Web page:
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Ralph Nader (1934-)

In the summer of 1971, Ralph Nadar lectured to a standing-room-only audience at Lawrence Berkeley Laboratory. The topic was the democratic uses of science and technology.

It is difficult to name anyone who, over the last half century, has made more important contributions to the United States legal, political and business systems than Ralph Nader. Indeed, many of the changes that Nader has effected have become so integrated into mainstream culture that his accomplishments are now taken for granted.

For example, did you know that it is Ralph Nader who was responsible for the creation of OSHA (the Occupational Safety and Health Administration), the EPA (Environmental Protection Agency), and the Consumer Product Safety Administration? And did you know that Nader was instrumental in the adoption of the Safe Drinking Water Act, the Freedom of Information Act, the Wholesome Meat Act, and the National Traffic and Motor Vehicle Safety Act? (Indeed, it was Ralph Nader who maneuvered the auto industry into making airbags available on American cars.) However, more than anything else, Nader is responsible for a wholesale shift in contemporary attitudes toward consumer rights, public safety, humane business practices, and open government.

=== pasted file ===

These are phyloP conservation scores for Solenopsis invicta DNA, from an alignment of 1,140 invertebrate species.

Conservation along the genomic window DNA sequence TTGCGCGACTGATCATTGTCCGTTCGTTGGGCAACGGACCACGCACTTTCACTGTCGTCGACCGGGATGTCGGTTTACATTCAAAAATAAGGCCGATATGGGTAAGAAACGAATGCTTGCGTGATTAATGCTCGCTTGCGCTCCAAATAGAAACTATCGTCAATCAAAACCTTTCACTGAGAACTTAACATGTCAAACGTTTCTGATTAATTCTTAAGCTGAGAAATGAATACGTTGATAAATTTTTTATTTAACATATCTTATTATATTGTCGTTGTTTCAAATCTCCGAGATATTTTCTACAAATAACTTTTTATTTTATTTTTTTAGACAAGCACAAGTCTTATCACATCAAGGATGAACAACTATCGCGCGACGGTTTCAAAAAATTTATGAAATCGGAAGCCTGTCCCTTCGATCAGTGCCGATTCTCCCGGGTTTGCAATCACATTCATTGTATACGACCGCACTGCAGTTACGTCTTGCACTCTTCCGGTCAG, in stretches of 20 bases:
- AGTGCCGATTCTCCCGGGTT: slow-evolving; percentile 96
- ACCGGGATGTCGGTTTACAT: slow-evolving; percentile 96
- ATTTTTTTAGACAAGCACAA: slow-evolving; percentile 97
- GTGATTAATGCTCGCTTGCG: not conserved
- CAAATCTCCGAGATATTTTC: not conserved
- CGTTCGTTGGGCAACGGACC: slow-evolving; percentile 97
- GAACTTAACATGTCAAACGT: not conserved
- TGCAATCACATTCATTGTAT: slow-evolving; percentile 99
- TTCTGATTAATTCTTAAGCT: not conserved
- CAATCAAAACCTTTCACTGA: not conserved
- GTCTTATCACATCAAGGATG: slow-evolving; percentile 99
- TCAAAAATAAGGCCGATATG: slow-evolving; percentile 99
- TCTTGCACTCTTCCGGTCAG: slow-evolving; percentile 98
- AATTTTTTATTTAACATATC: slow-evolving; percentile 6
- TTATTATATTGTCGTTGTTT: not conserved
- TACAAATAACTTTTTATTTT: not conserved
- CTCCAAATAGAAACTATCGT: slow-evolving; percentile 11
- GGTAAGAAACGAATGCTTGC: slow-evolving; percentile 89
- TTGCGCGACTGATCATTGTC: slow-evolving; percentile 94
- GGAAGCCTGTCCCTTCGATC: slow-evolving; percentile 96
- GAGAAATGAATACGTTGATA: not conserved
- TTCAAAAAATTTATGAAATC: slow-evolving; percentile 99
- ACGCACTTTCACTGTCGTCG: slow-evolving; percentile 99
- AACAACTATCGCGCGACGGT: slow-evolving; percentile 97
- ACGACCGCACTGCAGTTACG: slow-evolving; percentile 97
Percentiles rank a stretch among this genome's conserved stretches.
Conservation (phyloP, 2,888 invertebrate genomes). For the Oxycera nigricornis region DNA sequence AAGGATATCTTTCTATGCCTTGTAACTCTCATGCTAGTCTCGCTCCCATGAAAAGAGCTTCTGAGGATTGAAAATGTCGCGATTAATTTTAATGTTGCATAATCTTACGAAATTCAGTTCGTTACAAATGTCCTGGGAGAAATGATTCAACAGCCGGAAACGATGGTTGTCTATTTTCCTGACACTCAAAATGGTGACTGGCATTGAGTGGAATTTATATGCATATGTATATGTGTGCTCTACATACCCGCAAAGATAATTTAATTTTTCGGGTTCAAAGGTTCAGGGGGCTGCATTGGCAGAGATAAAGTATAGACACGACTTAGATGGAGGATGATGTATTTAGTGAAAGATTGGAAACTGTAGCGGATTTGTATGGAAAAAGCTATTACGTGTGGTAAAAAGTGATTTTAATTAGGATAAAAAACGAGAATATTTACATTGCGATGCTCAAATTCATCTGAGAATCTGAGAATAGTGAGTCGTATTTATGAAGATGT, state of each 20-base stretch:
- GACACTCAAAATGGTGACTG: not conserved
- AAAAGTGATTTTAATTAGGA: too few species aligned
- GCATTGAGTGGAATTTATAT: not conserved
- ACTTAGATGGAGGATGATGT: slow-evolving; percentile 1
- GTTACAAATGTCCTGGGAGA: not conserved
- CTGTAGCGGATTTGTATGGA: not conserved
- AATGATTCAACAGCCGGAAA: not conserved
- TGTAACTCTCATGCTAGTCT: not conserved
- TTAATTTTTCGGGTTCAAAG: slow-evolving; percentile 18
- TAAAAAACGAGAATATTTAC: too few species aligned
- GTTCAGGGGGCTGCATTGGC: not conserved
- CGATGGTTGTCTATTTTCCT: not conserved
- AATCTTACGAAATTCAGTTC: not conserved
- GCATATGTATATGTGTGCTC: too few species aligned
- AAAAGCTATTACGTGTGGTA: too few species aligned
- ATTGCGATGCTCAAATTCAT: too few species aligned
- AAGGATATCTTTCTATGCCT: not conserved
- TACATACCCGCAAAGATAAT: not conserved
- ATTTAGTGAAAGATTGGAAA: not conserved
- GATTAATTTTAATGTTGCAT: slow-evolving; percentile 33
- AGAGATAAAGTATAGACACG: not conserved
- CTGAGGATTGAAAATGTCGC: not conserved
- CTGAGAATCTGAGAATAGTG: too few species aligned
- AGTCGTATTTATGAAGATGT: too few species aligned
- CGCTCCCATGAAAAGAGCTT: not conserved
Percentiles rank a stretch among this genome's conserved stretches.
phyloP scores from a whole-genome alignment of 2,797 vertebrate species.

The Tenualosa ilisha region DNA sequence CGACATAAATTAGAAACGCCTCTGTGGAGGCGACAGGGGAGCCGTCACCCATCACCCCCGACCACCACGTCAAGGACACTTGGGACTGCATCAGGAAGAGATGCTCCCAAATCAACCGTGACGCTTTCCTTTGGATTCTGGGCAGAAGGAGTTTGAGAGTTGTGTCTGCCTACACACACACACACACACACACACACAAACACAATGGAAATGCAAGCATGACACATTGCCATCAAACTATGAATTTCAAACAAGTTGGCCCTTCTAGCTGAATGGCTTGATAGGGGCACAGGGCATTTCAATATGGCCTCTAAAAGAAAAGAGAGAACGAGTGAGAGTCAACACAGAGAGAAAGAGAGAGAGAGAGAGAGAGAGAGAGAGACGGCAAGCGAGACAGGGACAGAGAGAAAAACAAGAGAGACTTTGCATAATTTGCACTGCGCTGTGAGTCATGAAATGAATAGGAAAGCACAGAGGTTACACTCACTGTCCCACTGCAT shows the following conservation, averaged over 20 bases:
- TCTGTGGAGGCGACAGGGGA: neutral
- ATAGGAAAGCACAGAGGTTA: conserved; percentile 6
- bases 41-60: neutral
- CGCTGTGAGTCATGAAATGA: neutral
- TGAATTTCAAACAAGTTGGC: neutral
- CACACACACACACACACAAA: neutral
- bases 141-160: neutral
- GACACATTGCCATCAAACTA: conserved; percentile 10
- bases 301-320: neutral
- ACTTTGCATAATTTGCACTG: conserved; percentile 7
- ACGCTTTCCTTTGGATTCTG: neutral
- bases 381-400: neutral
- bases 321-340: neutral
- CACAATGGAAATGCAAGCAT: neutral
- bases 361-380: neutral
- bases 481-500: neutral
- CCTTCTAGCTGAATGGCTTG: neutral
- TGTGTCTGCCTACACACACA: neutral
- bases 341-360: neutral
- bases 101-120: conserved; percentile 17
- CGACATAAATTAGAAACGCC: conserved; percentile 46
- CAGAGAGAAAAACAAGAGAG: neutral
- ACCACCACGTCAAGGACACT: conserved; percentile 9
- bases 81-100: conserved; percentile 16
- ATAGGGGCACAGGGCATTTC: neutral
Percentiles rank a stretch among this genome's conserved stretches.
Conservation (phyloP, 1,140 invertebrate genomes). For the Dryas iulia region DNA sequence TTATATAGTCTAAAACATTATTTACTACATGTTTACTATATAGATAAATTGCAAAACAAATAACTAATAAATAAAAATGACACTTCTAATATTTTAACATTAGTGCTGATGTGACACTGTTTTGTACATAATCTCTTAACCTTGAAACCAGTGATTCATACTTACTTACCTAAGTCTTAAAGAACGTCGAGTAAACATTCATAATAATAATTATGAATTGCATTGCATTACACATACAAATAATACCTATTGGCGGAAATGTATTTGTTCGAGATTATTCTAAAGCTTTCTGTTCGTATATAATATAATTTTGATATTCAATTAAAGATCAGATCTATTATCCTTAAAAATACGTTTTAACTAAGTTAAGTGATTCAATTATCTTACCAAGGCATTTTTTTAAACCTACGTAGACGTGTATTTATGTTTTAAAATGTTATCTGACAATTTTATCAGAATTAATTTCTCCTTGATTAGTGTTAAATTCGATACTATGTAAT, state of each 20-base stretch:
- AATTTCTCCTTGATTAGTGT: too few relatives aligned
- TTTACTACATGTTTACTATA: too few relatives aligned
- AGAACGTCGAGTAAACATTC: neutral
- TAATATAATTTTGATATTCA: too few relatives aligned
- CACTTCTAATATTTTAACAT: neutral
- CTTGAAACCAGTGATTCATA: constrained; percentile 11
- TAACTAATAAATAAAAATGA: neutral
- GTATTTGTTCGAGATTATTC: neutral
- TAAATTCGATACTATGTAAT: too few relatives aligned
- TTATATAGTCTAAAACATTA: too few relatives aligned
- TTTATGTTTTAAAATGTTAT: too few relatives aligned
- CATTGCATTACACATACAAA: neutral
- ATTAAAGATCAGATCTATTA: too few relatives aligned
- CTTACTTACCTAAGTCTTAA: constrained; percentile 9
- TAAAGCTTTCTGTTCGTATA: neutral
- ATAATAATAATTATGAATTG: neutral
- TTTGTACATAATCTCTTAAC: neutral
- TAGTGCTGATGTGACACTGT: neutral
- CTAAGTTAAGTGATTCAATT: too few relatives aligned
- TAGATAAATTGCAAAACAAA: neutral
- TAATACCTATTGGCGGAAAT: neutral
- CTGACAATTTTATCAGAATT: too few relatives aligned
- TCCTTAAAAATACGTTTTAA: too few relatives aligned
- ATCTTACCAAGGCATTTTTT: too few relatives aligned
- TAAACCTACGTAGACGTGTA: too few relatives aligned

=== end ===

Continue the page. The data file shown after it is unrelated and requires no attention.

Ralph Nader (1934-) was born in Winsted, Connecticut, the son of Lebanese parents. As a young man, Nader excelled in school, graduating magna cum laude from Princeton University (1955) and with distinction from Harvard Law School (1958). In 1963, at the age of 29, Nader hitchhiked to Washington, DC, where he found a job working for Assistant Secretary of Labor Daniel Moynihan. Over the next few years, Nader spent time researching for Moynihan, writing for The Christian Science Monitor and The Nation, and advising a Senate subcommittee on automobile safety.